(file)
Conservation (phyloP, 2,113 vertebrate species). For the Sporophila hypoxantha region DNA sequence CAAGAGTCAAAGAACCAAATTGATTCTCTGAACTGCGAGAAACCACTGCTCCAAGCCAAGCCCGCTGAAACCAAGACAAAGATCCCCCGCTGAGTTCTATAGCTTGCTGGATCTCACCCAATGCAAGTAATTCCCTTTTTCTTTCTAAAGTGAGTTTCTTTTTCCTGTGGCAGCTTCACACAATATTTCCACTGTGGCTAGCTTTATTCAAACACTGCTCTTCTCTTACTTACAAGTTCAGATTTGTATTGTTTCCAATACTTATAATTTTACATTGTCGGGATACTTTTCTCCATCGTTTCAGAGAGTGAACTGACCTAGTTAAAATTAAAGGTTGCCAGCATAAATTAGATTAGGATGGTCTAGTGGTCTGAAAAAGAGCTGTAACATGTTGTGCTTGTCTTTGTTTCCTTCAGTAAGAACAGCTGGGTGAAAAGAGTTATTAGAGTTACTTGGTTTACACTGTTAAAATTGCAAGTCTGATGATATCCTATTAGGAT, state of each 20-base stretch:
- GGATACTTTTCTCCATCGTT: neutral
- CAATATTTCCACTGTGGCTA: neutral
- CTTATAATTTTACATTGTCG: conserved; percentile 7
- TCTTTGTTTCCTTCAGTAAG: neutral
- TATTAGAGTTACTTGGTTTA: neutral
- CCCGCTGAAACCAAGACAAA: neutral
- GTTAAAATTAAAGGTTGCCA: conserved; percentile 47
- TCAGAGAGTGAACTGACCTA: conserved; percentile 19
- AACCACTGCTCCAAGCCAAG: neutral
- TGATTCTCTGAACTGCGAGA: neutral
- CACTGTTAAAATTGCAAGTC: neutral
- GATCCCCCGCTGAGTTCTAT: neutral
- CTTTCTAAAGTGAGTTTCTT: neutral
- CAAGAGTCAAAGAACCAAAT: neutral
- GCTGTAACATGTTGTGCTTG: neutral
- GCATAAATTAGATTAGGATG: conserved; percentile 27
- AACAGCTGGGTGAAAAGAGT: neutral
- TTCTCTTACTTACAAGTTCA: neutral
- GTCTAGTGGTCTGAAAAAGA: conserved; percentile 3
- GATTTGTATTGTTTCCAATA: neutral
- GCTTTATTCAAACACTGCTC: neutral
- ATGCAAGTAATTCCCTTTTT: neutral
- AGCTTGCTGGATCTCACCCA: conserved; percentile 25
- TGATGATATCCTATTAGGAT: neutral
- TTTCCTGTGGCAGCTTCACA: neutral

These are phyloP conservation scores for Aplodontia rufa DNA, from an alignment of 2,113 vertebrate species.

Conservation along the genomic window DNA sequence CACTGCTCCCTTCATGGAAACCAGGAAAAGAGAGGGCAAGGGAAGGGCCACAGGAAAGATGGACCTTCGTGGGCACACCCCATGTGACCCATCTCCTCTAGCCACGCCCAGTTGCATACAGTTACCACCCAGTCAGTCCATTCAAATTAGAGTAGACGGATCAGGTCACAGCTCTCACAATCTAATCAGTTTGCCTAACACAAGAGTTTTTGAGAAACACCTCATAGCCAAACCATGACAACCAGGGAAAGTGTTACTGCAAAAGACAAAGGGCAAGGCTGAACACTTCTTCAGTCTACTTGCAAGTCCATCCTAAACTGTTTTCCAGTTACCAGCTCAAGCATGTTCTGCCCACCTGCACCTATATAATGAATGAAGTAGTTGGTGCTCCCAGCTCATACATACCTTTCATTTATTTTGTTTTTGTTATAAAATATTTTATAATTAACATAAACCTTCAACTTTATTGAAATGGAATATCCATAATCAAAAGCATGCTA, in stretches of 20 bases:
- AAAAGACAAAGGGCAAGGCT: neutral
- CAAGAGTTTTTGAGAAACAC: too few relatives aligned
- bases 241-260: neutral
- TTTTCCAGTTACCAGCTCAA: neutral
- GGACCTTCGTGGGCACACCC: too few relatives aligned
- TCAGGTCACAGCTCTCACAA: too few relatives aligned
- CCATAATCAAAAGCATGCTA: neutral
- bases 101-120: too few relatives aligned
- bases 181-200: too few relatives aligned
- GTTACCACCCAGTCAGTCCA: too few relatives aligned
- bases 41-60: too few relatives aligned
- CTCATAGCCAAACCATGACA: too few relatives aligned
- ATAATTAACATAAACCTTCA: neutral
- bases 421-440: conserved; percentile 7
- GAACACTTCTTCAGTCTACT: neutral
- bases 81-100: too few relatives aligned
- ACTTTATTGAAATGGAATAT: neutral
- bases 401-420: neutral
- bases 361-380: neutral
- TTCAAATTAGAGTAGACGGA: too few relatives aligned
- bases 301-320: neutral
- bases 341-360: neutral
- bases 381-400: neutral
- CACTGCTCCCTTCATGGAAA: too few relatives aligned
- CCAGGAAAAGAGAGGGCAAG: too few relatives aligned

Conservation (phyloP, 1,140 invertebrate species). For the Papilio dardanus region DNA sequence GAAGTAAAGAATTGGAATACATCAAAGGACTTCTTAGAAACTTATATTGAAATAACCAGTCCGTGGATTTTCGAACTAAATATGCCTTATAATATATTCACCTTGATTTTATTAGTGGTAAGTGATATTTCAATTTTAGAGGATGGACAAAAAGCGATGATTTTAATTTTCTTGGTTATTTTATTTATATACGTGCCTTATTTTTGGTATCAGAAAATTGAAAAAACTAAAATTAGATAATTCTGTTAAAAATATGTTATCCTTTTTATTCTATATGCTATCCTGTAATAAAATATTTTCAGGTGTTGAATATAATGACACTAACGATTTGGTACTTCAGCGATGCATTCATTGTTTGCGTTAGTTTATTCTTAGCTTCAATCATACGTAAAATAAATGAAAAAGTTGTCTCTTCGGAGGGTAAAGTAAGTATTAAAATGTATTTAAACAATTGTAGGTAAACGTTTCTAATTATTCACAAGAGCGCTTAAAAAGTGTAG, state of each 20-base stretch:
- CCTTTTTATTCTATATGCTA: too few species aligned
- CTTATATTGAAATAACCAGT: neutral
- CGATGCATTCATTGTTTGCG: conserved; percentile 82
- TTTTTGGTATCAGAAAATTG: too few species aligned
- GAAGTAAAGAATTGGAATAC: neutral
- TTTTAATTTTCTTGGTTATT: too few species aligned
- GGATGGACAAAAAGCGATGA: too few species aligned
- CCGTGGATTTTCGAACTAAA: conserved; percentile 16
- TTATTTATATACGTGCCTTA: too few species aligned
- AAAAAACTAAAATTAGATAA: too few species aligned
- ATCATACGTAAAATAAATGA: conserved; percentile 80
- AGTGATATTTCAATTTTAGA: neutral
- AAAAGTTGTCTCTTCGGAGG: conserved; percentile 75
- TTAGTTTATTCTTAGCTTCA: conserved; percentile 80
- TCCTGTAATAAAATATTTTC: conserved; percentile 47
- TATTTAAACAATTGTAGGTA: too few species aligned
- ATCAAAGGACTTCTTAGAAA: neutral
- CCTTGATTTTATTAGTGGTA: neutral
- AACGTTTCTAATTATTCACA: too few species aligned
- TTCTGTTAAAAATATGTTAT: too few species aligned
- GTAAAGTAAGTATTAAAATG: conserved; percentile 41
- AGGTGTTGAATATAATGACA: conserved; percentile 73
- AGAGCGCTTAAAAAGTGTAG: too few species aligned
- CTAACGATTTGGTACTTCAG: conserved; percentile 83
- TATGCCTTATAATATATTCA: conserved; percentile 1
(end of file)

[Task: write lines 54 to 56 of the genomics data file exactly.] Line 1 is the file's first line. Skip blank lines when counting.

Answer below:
Conservation (phyloP, 1,140 invertebrate species). For the Papilio dardanus region DNA sequence GAAGTAAAGAATTGGAATACATCAAAGGACTTCTTAGAAACTTATATTGAAATAACCAGTCCGTGGATTTTCGAACTAAATATGCCTTATAATATATTCACCTTGATTTTATTAGTGGTAAGTGATATTTCAATTTTAGAGGATGGACAAAAAGCGATGATTTTAATTTTCTTGGTTATTTTATTTATATACGTGCCTTATTTTTGGTATCAGAAAATTGAAAAAACTAAAATTAGATAATTCTGTTAAAAATATGTTATCCTTTTTATTCTATATGCTATCCTGTAATAAAATATTTTCAGGTGTTGAATATAATGACACTAACGATTTGGTACTTCAGCGATGCATTCATTGTTTGCGTTAGTTTATTCTTAGCTTCAATCATACGTAAAATAAATGAAAAAGTTGTCTCTTCGGAGGGTAAAGTAAGTATTAAAATGTATTTAAACAATTGTAGGTAAACGTTTCTAATTATTCACAAGAGCGCTTAAAAAGTGTAG, state of each 20-base stretch:
- CCTTTTTATTCTATATGCTA: too few species aligned
- CTTATATTGAAATAACCAGT: neutral